• A body of non-elective government officials.
• An administrative policy-making group.
3. ANCIENT BUREAUCRACY
• The first definitive emergence of bureaucracy is in ancient Sumer, where an
emergent class of scribes used clay tablets to administer the harvest and allocate its
• After the Roman Empire split, the Byzantine Empire developed a
notoriously complicated administrative hierarchy, and in time the term "byzantine"
came to refer to any complex bureaucratic structure.
• The imperial examination system lasted until 1905, six years before the collapse of
the Qing Dynasty, marking the end of China's traditional bureaucratic system.
4. MODERN BUREAUCRACY
• A modern form of bureaucracy evolved in the expanding Department of
Excise in the United Kingdom, during the 18th century.
• According to Niall Ferguson, the bureaucracy was based on "recruitment by
examination, training, promotion on merit, regular salaries and pensions, and
• Under Louis XIV of France, the old nobility had neither power nor political
influence, the sum of their privileges being confined to their exemption from
5. • In the early 19th century, Napoleon attempted to reform the bureaucracies of
France and other territories under his control by the imposition of the
standardized Napoleonic Code. But paradoxically, this led to even further growth of
• By the mid-19th century, bureaucratic forms of administration were firmly in place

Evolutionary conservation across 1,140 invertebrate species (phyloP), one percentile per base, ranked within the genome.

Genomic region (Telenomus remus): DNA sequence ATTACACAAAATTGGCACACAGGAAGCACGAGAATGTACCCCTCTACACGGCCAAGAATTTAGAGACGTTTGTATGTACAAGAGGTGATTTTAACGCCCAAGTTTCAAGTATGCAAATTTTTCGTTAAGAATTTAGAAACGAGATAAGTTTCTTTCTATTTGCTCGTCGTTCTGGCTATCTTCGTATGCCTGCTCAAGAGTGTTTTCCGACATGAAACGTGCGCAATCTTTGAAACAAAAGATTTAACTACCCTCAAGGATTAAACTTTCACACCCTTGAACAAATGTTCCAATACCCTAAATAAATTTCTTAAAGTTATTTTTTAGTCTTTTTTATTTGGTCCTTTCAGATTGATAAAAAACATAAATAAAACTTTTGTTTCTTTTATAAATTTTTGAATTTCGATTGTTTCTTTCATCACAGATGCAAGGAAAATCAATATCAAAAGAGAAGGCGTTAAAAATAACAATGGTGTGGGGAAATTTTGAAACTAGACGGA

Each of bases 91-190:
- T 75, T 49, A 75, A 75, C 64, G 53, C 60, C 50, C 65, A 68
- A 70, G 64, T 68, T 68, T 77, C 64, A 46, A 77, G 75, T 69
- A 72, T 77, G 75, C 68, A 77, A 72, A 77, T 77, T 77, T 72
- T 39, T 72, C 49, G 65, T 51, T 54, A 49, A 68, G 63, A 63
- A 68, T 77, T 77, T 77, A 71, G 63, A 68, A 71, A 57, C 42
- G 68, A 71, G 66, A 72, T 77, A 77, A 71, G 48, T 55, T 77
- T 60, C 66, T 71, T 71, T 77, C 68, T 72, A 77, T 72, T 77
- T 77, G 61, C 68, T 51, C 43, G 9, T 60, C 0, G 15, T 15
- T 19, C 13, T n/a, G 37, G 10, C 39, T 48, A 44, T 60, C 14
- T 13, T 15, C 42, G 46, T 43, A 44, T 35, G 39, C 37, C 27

across the industrialized world. Thinkers like John Stuart Mill and Karl Marx began
to theorize about the economic functions and power-structures of bureaucracy in
• The 1980s brought a backlash against perceptions of "big government" and the
• In the modern world practically all organized institutions rely on bureaucratic
systems to manage information, process and manage records, and administer
complex systems and interrelationships in an increasingly globalized world, although
the decline of paperwork and the widespread use of electronic databases is
transforming the way bureaucracies function.
6. THEORIES OF BUREAUCRACY
• KARL MARX: Karl Marx theorized about the role and function of
bureaucracy in his Critique of Hegel's Philosophy of Right, published in 1843. In
his Philosophy of Right, Hegel had supported the role of specialized officials in
the role of public administration, although he never used the term
"bureaucracy" himself. Marx by contrast was opposed to the bureaucracy. He
saw the development of bureaucracy in government as a natural counterpart
to the development of the corporation in private society.
7. THEORIES OF BUREAUCRACY
• JOHN STUART MILL: Mill referred to bureaucracy as a distinct form of
government, separate from representative democracy.
• MAX WEBER: The German sociologist Max Weber described many ideal-
typical forms of public administration, government, and business in his 1922
essay, The Nature, Conditions, and Development of Bureaucratic Herrschaft published
in his magnum opus, Economy and Society. His critical study of the
bureaucratisation of society became one of the most enduring parts of his
• An organizational hierarchy is the arrangement of the organization by
level of authority in reference to the levels above and below it. For example,
a vice-president of marketing is below the company's president, at the same
level as the company's vice president of sales, and above the supervisor of
the company's social media department. Each level answers to the level
above it, with the ultimate leader of the organization at the top.